Written by Naomi Wallace
There is no doubt that Six the Musical has been a smash hit ever since it first graced audiences at the Edinburgh Fringe Festival in August 2017. The production has brought the six wives of Henry VIII to stages from the West End to Broadway, amassing huge crowds of fans across the globe. Though I am certainly not qualified to provide a review of the show from a critical theatrical perspective, I am a history student with a specific focus on sixteenth-century England and have strong thoughts on the historical content in Six. This is the lens through which this article will evaluate the musical, demonstrating its achievements and shortcomings in bringing the infamous period of history to the stage.
For those unfamiliar with the show’s setup, the premise is that the six wives of Henry VIII, all members of a girl group, compete to decide who suffered the worst treated from him. It is a direct callout of the popular tendency to pit these women against one another, and the show concludes by highlighting how unproductive this is. There are a couple of moments where it toes the line – for example, I find it very distasteful when two of the women bicker over the number of miscarriages they had – but it does effectively challenge the unnecessary comparison of six women who are only grouped together by a shared spouse. As an overall message, it is not one that I can fault.
The opening number, “Ex-Wives”, is fine. It begins with the infamous rhyme “divorced, beheaded, died” and is filled with amusing quips about the stereotypes associated with the women – “remember us from your GCSEs?”, they ask at one point. Each wife introduces herself with the basic facts we probably already know, and the song claims that the ensuing numbers will challenge these familiar associations and offer new perspectives – a “histo-remix”, if you will. Maybe it is a little cheesy, but this does seem like a noble feat. Had the show actually done what it claimed it would, it could have been a masterpiece. Unfortunately, virtually none of the individual songs achieve this. Most of them either offer the same story we’ve always heard, and one is simply a grotesque misrepresentation.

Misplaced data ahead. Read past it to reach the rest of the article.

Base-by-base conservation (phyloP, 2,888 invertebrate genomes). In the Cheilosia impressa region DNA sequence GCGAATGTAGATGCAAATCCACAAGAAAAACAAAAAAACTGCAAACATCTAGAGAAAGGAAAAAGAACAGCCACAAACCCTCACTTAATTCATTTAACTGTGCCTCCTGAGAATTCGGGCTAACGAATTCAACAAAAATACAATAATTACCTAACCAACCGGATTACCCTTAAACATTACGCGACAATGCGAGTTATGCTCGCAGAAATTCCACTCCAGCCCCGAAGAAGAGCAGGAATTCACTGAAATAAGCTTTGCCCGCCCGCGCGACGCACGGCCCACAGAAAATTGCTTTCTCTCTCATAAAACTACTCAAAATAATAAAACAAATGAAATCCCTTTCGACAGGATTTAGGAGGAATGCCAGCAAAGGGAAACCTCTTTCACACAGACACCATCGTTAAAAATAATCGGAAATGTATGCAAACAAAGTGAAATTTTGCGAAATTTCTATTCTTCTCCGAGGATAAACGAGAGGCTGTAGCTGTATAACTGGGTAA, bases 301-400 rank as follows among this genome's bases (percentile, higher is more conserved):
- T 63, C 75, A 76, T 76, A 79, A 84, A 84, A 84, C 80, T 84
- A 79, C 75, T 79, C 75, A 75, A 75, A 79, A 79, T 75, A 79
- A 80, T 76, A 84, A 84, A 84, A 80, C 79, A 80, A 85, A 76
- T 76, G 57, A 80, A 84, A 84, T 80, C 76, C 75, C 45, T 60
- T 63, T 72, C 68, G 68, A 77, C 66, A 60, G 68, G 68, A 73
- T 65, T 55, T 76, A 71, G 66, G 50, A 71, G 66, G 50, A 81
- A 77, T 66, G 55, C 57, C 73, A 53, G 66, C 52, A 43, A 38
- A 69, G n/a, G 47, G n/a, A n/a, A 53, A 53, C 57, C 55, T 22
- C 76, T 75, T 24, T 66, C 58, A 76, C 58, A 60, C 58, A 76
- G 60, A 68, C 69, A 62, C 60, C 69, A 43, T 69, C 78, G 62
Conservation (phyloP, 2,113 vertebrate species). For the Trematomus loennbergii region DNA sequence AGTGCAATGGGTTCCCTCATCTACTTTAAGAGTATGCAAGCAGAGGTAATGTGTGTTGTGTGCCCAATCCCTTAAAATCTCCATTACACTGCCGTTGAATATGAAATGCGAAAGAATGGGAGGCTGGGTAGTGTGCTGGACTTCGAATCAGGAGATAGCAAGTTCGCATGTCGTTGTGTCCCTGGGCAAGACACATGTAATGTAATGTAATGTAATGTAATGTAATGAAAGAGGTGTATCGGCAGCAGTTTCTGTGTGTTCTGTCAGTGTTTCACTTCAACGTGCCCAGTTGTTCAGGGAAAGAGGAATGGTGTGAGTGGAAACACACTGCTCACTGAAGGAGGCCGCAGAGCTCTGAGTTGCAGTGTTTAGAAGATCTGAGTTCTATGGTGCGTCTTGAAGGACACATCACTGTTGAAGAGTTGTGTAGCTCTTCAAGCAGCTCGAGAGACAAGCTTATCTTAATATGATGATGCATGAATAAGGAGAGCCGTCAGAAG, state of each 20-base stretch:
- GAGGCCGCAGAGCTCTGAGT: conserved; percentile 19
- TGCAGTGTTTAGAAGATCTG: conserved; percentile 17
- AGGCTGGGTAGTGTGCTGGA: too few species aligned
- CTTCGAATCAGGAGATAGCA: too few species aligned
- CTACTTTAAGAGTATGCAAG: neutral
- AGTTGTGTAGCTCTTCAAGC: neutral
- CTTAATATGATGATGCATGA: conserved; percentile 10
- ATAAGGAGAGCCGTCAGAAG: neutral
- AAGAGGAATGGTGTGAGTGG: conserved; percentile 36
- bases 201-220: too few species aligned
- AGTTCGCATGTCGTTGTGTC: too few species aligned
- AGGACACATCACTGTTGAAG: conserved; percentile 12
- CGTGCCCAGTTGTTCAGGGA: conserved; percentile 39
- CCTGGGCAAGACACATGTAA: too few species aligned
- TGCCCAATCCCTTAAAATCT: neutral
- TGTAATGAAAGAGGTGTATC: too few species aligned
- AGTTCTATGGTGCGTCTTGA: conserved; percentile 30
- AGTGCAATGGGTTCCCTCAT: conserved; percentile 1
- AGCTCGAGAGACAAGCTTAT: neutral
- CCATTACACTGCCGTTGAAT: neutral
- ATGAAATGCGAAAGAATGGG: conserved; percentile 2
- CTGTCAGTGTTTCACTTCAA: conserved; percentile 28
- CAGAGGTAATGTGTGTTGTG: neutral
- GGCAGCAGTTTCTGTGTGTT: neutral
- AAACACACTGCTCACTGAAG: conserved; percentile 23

Catherine of Aragon’s song, “No Way”, is a nice idea. The song is based on the speech Catherine gave at the legatine court at Blackfriars in 1529, where she knelt at Henry’s feet and defended the legitimacy of her marriage. This context is not necessarily clear without an existing level of knowledge, but the song does a good job of demonstrating that Catherine did not lie down and accept her annulment. In fact, it was her staunch resistance to it more than anything that led to such drastic measures being taken by Henry VIII to end the marriage. It is nothing revolutionary, but I do like that “No Way” draws attention to Catherine’s agency by challenging the presentation of her as a docile, victimised wife.